The Callie Crossley Show

A production of  
  

Tue., 4/10/12
Maximizing the Minimum Wage

Maximizing the Minimum Wage
In 1912, Massachusts became the first state in the Union to set a minimum wage to protect women and children. Twenty years later, the Great Depression made this a national concern. In 1938, President Roosevelt pushed through minimum wage legislation as part of his New Deal reforms. Ever since, critics and supporters have been slugging it out over the minimum wage. Critics argue minimum wage destroys jobs by making it too expensive to employ workers. Supporters say a healthy wage is good for productivity and purchasing power. It’s a debate that’s playing out in Massachusetts as lawmakers aim to increase the minimum wage from $8 per hour, to $10 per hour.

Is raising the wage a win for wokers, or a blow to business? Weigh in by leaving a comment on our Facebook page.

GUESTS:
  Marc Pacheco, state senator (D) Taunton
  Jon Hurst, president of the Retailers Association of Massachusetts
  Kevin Lang, professor of economics at Boston University
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ABOUT THE CALLIE CROSSLEY SHOW

Thursday, July 5, 2012       Listen 897
*Originally aired 11/02/12
Walter Mosley on The Last Days of Ptolemy Grey


Walter MosleyLate last year, Walter Mosley joined us to talk about his latest novel, The Last Days of Ptolemy Grey. Mosley’s protagonist, Ptolemy Grey, is an old, ailing recluse living in a dump of a cluttered apartment. His mind, on a downward spiral of dementia, is equally cluttered with a mashup of memories: the death of his wife, the lynching of a friend, his service in World War II. Then everything changes when he’s offered a Faustian bargain—a drug that will restore his brain in exchange for a shorter life. He takes the plunge, hoping mental clarity will help him solve a murder. Though Mosley may be best known for detective novels, his writing spans all genres: literary fiction, science fiction, crime and social commentary. In The Last Days of Ptolemy Grey, Mosely uses threads from all of these styles to tell the story of mortality and morality.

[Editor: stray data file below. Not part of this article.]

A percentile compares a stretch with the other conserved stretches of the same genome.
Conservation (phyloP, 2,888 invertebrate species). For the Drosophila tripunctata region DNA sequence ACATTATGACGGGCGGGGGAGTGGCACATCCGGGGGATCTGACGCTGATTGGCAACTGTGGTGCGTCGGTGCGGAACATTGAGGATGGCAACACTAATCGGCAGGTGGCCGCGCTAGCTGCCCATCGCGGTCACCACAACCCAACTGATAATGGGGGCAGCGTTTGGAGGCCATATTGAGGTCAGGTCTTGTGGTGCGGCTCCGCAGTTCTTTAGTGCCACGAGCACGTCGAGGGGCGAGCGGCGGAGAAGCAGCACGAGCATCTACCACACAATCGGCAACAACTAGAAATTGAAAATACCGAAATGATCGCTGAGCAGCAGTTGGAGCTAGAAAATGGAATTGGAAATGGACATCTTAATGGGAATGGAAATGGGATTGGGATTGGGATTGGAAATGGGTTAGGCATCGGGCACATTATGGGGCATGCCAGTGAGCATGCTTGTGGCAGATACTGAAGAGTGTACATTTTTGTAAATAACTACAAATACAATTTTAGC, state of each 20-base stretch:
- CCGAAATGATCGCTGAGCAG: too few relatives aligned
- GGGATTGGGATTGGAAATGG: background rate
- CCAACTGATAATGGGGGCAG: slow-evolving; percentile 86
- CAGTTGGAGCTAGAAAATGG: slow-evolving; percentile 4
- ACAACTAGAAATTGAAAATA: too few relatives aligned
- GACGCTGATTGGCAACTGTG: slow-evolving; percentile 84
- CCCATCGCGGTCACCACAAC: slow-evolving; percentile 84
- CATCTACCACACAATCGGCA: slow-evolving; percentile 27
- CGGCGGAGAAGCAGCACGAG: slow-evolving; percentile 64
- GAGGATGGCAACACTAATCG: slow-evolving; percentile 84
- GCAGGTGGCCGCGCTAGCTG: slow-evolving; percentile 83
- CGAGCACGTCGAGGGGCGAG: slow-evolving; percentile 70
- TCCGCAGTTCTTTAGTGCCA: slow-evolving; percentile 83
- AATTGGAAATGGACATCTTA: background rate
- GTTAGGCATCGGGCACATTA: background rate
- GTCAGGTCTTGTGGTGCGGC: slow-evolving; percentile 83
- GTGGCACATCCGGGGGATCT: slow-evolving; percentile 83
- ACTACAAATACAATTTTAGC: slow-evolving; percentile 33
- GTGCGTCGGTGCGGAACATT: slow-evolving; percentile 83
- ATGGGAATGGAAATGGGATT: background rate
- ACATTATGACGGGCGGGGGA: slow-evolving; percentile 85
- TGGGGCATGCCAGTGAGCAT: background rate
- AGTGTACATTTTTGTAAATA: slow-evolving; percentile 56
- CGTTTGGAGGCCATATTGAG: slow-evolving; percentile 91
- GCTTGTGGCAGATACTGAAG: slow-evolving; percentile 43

GUEST:
  Walter Mosley: writer

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